There are a few tutorials online for creating your own phone microscope using the lens of a laser pointer.  (I tried this and it worked pretty well, but I never found a way to conveniently attach the lens to the camera.)  Wired’s article Turn Your Cellphone Into a High-Powered Scientific Microscope has a good tutorial as well as background on the scientists who are using cellphones as biomedical devices.

    Fortunately there are now multiple products for sale that make it easier to attach a lens to the phone.

    There’s a former Kickstarter project that looks promising and is shipping, the 15x Micro Phone Lens and 150x Micro Phone Lens. (See my November 2016 update, below.)  In China there are a number of cheap alternatives.

     

    Supereyes Smartphone Microscope (Not recommended)

    I purchased the Supereyes Smartphone Microscope for about $7USD.  The images below were taken with this lens.  Unfortunately the top of the plastic lens is not protected and I scratched it after playing with it for less than an hour.

    The images from the iPhone with attached lens look much better than my USB microscope.  The photos below were taken in natural light.

    The lens attached to the iPhone. On top is a plastic cover which is easily scratched. I removed it with a Dremel.

    View of ruler through attached iPhone lens

    After zooming in with fingers (digital zoom)

    Qing Dynasty Guan glaze

    Qing Dynasty Guan glaze

    A Wanli dish shard

    Blue & White birds in the Wanli shard

    Teadust Glaze

    Iron Red (Kaki) Glaze

    A celadon glaze I'm working on

    Eyeskey 12x Micro Lens

    It was only after using the Supereyes lens that I realized it’s horrible design (does not fit on camera lens, slides off the camera lens, plastic cover easily scratched, etc.) that I bought another cheap microscope lens, the Eyeskey 12x Micro Lens (also about $7USD).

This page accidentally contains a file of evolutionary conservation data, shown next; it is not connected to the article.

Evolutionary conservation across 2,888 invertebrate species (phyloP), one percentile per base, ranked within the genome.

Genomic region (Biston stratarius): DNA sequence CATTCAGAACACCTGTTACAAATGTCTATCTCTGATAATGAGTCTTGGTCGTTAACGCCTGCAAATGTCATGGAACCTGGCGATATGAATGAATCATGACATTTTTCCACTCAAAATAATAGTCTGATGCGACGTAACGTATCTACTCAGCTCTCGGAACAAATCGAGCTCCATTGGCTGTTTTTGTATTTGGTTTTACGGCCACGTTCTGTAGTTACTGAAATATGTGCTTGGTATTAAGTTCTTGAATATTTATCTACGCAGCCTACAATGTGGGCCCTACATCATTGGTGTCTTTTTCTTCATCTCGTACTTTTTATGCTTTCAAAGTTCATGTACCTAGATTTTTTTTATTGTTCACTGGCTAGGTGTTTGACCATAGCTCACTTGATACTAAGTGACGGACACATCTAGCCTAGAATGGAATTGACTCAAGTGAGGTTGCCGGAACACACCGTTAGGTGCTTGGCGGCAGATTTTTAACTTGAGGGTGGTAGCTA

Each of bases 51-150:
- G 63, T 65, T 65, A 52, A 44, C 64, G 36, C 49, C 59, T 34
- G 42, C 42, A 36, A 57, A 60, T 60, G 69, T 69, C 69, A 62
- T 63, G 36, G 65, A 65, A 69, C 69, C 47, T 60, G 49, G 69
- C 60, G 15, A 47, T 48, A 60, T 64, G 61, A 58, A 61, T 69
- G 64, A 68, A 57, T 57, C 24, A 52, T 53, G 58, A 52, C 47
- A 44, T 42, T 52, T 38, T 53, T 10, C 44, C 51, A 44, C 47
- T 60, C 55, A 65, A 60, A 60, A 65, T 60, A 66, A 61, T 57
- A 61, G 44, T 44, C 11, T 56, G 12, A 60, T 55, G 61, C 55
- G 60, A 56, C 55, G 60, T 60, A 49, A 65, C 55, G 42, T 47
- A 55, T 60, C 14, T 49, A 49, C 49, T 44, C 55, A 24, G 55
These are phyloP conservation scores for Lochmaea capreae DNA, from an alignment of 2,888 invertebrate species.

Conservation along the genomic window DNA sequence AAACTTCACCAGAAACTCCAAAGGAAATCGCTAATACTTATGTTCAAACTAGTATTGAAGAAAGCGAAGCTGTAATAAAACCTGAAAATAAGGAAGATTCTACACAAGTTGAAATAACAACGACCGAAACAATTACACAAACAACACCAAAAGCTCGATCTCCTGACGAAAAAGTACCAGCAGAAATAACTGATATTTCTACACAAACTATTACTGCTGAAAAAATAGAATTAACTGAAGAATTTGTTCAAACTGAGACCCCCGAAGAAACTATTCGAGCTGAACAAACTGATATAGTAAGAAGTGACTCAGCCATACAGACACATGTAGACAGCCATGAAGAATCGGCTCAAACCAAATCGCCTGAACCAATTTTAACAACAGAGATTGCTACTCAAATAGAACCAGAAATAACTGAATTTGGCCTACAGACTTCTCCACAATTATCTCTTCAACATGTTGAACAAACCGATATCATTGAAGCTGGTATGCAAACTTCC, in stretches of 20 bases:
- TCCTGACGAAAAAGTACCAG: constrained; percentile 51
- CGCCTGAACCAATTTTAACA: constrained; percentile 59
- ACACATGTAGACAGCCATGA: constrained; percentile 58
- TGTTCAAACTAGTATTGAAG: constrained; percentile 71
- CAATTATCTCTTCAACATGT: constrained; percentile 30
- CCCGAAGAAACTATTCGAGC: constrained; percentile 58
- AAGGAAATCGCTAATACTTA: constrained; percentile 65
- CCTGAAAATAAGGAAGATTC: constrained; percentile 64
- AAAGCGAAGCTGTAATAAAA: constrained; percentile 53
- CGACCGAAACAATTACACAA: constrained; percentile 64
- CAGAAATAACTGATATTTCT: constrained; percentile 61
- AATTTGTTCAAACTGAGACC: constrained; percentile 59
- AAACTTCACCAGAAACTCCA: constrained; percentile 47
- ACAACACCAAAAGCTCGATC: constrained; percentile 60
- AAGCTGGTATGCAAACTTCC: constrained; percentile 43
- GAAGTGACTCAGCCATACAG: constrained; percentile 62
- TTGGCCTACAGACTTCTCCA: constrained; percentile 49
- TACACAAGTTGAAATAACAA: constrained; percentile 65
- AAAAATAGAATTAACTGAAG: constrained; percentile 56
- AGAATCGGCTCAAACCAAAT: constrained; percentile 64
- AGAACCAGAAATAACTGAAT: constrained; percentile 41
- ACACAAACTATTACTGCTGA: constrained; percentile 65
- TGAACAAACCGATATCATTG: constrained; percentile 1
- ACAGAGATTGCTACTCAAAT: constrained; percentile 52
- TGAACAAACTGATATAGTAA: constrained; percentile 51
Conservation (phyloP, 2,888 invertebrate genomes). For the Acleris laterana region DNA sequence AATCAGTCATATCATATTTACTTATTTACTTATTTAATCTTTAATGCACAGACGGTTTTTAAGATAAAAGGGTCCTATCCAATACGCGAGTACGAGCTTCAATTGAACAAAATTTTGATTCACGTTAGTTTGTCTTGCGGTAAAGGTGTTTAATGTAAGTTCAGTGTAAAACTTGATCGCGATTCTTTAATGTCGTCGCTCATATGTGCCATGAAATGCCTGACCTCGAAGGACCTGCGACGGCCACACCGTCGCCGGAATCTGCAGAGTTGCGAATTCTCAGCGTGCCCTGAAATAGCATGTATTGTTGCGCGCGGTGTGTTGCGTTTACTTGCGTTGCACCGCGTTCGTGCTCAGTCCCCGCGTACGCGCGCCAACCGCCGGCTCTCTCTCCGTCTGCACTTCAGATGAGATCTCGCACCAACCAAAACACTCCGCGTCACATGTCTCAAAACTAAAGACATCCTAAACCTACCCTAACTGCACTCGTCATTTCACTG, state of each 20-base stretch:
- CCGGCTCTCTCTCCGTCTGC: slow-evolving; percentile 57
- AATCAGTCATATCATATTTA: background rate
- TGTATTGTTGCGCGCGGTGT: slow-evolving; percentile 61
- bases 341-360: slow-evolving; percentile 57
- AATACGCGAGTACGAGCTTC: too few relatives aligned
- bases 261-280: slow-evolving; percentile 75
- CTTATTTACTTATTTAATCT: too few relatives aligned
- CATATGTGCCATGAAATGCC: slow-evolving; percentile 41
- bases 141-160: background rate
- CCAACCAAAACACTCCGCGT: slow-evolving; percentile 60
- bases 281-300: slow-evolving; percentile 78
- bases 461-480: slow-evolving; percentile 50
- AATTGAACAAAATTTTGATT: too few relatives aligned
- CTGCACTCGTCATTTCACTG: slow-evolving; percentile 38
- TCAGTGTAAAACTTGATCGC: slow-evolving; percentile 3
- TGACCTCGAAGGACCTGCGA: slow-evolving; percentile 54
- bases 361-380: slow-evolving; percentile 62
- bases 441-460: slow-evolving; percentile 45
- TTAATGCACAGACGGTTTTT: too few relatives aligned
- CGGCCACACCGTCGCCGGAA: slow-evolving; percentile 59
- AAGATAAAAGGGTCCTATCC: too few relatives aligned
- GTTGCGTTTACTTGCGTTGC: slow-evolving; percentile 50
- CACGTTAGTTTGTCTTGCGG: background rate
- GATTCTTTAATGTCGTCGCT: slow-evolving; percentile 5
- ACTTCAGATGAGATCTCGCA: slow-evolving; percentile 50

The Eyeskey model is designed much better.  An adapter slides perfectly over the phone and the lens is screwed into the adapter.  The plastic tube that is visible using the Supereyes lens is not a problem here.  The magnification is also greater than the Supereyes lens.

    (Unfortunately I could not find this model for sale in the West.  However, I think the 15x Micro Phone Lens might be even better.)

    The Eyeskey lens with phone adapter. Much better design than the Supereyes.

    Viewed using the Eyeskey lens. Notice that there is no circular tube visible.

    Zooming in with fingers (digital zoom). Magnification is higher than the Supereyes model.

    Another Iron Red glaze

    Strange rivulets and eyes in a Tenmoku glaze containing Rice Straw Ash

    A Jun celadon glaze on black stoneware

    Porcelain stone and wood ash with carbon trapping and iron spots

    Coleman Kaki on porcelain, cone 9

    Comparison of Supereyes and Eyeskey Lenses

    Supereyes lens

    Eyeskey lens

    Supereyes lens digital zoom

    Eyeskey lens digital zoom

    Microphonelens 8x Macro & 15x Micro Lens

    On a recent trip to the US I ordered the Microphonelens 8x Macro lens and 15x Micro lens.  These lenses are different than others- they simply stick to the phone’s camera lens and have no outer support column.